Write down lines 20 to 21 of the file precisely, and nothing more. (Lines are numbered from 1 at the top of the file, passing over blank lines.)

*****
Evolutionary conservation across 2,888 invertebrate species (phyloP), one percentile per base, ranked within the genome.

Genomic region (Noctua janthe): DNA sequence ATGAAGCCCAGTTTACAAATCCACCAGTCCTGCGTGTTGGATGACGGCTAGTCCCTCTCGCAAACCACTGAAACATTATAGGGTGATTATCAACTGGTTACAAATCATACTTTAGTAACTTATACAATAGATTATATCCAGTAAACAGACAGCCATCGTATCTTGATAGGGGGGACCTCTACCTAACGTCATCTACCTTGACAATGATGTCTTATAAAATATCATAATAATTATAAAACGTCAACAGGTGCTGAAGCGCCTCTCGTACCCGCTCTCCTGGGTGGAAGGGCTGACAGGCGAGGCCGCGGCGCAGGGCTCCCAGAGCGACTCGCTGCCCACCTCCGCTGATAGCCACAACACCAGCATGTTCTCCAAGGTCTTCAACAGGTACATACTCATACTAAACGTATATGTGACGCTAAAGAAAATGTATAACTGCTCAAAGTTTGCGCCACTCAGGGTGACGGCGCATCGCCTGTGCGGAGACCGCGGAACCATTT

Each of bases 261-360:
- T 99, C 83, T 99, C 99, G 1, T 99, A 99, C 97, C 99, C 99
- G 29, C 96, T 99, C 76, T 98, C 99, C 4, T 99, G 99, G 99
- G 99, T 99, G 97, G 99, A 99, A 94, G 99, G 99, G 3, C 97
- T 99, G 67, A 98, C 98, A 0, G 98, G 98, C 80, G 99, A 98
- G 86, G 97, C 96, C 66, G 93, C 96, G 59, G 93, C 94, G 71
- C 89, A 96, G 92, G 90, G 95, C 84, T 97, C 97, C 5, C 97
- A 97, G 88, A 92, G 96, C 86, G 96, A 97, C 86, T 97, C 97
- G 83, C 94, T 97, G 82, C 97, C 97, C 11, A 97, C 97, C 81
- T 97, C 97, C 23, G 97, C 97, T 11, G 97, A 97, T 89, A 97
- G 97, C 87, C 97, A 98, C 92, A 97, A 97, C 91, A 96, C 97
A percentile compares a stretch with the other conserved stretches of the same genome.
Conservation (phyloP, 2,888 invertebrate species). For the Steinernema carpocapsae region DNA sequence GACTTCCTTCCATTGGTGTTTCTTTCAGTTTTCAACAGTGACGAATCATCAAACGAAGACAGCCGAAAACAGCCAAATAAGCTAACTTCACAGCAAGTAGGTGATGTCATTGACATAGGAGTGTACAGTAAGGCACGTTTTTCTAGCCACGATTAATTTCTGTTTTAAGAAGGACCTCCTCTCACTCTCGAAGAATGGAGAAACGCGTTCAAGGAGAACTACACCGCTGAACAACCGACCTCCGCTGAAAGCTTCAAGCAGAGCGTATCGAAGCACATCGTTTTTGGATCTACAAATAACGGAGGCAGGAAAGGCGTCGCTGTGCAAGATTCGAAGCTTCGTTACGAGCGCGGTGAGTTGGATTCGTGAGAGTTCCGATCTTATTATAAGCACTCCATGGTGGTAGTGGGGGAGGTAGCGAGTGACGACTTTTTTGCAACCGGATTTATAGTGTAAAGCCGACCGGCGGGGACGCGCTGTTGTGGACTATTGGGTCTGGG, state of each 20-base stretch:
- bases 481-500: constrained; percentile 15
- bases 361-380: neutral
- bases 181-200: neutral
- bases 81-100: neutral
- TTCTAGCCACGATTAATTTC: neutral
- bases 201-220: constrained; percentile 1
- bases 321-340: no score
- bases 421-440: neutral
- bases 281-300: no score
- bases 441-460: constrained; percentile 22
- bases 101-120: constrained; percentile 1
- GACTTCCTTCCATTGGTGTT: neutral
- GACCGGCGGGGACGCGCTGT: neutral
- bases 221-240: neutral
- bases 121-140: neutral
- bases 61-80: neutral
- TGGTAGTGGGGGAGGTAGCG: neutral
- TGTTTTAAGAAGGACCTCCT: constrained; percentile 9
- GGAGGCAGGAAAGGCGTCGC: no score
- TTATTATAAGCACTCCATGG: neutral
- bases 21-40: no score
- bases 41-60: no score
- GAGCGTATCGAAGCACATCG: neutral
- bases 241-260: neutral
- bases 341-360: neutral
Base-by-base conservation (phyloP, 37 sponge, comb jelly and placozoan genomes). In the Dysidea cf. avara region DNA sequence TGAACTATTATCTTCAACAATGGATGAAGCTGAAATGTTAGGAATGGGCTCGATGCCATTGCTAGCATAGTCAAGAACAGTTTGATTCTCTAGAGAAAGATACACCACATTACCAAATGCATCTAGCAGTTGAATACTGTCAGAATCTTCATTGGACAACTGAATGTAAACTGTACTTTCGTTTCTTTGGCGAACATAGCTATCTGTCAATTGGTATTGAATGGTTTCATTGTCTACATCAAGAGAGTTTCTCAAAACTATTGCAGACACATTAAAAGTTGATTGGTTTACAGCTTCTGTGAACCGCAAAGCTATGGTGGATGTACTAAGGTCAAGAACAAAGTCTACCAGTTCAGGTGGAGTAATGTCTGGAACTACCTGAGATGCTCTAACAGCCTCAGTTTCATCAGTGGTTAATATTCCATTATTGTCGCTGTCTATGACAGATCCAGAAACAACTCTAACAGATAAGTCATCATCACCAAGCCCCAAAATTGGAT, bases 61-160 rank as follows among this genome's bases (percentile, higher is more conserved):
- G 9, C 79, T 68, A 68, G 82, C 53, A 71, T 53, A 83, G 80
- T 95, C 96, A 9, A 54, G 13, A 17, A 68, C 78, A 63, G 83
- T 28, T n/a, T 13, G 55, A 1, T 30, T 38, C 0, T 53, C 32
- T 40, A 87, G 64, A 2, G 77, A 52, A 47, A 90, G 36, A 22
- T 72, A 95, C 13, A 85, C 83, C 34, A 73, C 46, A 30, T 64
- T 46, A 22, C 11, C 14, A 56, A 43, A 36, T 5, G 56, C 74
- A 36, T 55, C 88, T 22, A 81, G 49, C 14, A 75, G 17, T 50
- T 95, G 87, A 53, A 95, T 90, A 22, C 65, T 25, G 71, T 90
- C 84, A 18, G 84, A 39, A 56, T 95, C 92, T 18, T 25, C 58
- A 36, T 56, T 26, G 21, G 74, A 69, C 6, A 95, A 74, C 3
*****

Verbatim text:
- TTCTAGCCACGATTAATTTC: neutral
- bases 201-220: constrained; percentile 1